At the time of which I am about to write, you, dear young friends, who are the children of many prayers, and who have been taught from your earliest infancy to lisp the sweet name of Jesus, can have little or no idea of the spiritual darkness that hung over our land. You have been accustomed all your lives to hear the bells ringing out all around you, calling you Sunday after Sunday to hear the Word of God. You have been taught sweet hymns, and sweeter texts, all about the saving love of our tender Saviour and you know that your confession of love to Christ would be received with the deepest joy and thanksgiving by your loving Christian parents.
But if you had lived in the thirteenth century how different would have been your lot. There would have been none then to gently lead you to the feet of Jesus, telling you of His free grace and dying love. If perchance your conscience was troubled about your sins, and you said in trembling tones, "What must I do to be saved?" there would have been none to answer lovingly, "Believe on the Lord Jesus Christ, and thou shalt be saved." A shaven priest with austere countenance would perhaps have taken you by the hand and leading you to some dreary cell, would have shewn you a gaunt man, with haggard face and weary eyes, prostrate before a cross, and with the marks of the scourge upon his back. He would have told you that this man was doing his best by prayers and penances to reach at last the kingdom of heaven, and he would have advised you to go and do likewise. If, appalled by the sight, you shrank away, thinking to put off till another day your soul's salvation, a priest of quite another kind would perhaps have taken you under his care, and with a smile on his round red face would have told you of a far easier way to obtain the forgiveness of your sins. He would have whispered to you that the Church required money, and that by the payment of a certain sum he was able to forgive you all you had committed, or even would commit. The youngest of my readers would laugh to scorn such a thought, but in those days, from the king on the throne to the beggar by the wayside, there was scarcely one who would have dared to say, "God alone can forgive sins."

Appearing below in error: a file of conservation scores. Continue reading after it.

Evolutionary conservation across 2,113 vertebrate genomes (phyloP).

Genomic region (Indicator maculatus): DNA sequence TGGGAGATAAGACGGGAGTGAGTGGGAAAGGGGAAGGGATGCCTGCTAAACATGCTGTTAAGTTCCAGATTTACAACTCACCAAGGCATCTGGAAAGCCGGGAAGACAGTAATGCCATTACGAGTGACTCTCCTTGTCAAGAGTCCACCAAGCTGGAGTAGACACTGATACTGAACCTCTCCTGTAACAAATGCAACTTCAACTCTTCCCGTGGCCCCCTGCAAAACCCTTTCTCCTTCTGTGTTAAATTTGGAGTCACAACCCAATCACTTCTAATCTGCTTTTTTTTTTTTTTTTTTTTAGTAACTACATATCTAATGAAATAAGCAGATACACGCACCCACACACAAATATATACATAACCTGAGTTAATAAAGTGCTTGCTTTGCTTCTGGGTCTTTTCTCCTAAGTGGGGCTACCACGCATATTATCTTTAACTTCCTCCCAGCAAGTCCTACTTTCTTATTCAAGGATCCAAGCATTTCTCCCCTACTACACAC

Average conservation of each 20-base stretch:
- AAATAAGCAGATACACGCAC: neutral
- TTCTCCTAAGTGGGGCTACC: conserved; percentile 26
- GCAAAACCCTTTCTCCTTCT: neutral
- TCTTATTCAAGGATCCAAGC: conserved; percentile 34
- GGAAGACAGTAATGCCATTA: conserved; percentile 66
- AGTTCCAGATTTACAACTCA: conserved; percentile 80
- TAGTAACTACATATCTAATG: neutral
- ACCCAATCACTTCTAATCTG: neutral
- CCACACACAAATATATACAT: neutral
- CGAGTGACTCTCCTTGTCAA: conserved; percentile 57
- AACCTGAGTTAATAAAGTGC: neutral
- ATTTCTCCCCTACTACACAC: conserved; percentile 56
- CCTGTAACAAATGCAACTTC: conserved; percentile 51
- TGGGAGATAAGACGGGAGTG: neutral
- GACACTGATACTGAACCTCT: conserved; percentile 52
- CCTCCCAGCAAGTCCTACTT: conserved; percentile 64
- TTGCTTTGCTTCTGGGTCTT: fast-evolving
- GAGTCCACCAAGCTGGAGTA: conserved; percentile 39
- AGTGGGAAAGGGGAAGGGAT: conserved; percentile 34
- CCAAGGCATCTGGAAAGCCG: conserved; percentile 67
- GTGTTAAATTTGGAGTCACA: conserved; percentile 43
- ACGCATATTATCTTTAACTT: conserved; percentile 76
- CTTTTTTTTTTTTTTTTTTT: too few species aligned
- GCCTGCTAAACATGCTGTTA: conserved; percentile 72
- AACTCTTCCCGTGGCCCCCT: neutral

You will say, But how could this be! I will tell you. In all our fair land there was not a Bible written in a language that the people could understand, and so the sweet words of the Lord Jesus were unknown. Thus the people were kept in utter ignorance, under the power of priests and friars, many of them wicked men who kept the truth from the poor souls around them, that by so doing they might enrich themselves, and add to their own power. How early had those who called themselves the followers of the Lord Jesus Christ forgotten His words! He, the gentle lowly One, had said, "Ye are not of the world even as I am not of the world." He had taught them that he who would be greatest in the kingdom of heaven, must be the least.
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Skyros Publishing is dedicated to reproducing the finest books ever written and letting readers of all ages experience a classic for the first time or revisit a past favorite.E.M. Bounds was an American writer best known for his books on the subject of Christian prayer.The works are still popular among Christians today and are known to be…